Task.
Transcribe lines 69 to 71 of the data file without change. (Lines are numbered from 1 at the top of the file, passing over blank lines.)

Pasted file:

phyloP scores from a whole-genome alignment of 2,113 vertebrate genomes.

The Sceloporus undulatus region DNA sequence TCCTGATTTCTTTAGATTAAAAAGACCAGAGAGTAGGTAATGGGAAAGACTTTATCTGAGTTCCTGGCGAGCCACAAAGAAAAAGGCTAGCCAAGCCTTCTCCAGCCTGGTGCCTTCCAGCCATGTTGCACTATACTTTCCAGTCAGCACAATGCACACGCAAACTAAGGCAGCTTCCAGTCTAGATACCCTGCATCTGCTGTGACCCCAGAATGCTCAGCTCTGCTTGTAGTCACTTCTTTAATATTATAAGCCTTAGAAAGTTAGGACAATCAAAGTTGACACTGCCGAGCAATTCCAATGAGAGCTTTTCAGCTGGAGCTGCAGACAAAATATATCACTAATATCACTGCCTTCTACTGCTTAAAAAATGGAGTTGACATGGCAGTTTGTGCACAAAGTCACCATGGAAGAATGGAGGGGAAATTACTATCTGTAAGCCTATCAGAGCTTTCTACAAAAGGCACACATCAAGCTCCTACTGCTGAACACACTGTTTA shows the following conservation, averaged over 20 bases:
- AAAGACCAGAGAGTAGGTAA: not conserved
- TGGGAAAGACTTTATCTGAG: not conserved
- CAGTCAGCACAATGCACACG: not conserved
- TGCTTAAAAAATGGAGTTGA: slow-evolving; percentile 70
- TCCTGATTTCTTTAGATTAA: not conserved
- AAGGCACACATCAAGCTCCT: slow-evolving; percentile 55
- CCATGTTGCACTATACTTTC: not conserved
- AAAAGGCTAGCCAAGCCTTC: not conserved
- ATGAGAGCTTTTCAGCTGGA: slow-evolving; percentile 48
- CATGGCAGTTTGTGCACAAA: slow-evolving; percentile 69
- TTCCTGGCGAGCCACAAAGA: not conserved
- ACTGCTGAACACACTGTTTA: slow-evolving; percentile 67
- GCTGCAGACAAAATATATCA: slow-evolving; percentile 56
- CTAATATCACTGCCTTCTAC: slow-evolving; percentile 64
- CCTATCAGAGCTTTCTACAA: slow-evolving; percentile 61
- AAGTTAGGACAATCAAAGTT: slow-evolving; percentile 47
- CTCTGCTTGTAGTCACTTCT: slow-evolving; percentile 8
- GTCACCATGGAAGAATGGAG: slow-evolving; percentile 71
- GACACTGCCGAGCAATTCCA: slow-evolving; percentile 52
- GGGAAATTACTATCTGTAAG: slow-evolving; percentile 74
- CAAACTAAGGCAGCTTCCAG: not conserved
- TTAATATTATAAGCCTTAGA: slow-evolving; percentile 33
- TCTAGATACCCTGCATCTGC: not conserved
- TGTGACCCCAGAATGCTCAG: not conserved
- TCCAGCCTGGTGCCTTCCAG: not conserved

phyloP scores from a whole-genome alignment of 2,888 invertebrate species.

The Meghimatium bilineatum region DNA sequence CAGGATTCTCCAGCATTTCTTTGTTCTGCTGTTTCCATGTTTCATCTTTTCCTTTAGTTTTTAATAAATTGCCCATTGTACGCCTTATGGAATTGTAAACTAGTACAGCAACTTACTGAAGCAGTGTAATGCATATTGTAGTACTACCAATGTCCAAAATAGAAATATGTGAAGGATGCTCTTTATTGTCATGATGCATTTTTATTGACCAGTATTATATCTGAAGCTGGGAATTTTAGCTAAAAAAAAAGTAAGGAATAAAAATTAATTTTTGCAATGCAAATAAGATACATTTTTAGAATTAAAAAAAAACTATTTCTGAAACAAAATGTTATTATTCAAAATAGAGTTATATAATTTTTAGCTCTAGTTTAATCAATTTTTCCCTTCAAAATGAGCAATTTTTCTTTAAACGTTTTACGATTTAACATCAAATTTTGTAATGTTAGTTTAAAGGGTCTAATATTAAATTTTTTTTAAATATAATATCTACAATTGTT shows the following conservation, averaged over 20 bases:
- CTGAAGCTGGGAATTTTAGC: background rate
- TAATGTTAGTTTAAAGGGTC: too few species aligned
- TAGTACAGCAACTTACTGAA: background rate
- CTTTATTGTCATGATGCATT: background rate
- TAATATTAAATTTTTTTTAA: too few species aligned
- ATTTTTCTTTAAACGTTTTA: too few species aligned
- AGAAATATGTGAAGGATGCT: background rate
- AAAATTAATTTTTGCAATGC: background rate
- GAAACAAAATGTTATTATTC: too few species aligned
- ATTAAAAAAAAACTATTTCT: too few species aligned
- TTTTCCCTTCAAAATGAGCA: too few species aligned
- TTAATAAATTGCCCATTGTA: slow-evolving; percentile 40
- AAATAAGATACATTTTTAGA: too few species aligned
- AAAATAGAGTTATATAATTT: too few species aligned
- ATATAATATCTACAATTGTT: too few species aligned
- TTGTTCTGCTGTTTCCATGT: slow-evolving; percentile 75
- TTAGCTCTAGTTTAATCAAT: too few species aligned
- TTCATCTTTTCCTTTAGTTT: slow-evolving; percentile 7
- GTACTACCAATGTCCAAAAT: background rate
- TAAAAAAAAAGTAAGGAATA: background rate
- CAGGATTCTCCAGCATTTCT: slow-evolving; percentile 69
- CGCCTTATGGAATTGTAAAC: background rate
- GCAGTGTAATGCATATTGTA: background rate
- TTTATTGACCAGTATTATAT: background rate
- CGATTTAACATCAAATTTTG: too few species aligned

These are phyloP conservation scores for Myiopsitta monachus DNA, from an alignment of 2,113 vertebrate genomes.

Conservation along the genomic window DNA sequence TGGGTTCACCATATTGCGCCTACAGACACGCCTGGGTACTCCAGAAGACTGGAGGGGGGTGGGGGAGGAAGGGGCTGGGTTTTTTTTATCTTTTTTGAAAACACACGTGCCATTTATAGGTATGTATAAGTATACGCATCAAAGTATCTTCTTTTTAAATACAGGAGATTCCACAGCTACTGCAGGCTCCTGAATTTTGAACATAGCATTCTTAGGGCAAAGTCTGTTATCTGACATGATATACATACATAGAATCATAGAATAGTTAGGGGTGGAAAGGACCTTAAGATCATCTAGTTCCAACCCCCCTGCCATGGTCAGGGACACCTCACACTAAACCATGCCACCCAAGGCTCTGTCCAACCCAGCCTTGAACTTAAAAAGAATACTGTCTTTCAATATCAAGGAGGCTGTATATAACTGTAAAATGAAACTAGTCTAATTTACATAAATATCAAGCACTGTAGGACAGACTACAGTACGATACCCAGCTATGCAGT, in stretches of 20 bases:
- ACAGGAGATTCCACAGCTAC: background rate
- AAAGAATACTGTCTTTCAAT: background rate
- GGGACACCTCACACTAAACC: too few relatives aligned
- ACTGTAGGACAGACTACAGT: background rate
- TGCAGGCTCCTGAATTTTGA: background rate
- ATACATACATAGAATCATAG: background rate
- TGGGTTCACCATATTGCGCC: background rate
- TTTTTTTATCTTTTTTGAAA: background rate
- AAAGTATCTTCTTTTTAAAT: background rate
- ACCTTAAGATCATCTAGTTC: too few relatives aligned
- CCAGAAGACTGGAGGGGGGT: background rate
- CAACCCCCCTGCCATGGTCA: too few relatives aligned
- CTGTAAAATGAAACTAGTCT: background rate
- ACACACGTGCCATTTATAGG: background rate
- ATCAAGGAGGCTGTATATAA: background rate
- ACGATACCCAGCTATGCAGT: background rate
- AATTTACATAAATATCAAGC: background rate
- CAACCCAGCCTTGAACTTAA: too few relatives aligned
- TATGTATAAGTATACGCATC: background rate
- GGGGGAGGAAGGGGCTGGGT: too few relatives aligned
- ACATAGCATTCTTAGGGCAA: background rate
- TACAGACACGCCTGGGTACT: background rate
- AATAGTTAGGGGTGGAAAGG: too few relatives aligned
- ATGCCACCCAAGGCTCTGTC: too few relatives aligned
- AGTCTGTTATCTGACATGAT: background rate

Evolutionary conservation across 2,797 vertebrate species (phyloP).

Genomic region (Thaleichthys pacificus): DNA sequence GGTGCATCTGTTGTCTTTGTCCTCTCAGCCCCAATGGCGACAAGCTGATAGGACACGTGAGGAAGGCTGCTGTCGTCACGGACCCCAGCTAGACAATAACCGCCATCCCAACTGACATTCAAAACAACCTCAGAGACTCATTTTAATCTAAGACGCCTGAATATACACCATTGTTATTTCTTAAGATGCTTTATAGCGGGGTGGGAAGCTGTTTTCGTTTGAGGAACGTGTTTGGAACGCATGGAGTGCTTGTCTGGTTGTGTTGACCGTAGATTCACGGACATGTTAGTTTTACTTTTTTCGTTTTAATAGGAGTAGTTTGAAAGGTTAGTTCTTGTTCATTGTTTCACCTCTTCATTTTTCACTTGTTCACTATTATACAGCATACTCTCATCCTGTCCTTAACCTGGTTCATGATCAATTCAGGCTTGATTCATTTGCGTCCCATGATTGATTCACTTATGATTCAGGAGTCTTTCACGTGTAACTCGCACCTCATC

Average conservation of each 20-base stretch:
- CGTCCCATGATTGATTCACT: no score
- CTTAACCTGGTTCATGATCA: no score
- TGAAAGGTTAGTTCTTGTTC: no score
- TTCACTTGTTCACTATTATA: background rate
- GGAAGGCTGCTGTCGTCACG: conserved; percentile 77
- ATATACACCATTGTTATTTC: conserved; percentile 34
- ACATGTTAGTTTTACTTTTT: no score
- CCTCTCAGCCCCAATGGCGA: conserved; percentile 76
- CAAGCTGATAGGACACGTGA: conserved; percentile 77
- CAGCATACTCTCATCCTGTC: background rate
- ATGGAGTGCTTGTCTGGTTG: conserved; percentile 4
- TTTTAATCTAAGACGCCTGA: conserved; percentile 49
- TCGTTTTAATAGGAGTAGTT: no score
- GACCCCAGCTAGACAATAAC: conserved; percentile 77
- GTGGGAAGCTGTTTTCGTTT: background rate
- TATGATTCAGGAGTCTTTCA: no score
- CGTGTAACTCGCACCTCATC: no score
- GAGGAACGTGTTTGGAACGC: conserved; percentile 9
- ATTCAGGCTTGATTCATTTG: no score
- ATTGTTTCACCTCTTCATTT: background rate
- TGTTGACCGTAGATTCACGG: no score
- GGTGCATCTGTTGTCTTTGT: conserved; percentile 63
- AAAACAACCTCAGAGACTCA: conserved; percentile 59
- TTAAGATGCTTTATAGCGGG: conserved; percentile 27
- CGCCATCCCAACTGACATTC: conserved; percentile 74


- CTGTAAAATGAAACTAGTCT: background rate
- ACACACGTGCCATTTATAGG: background rate
- ATCAAGGAGGCTGTATATAA: background rate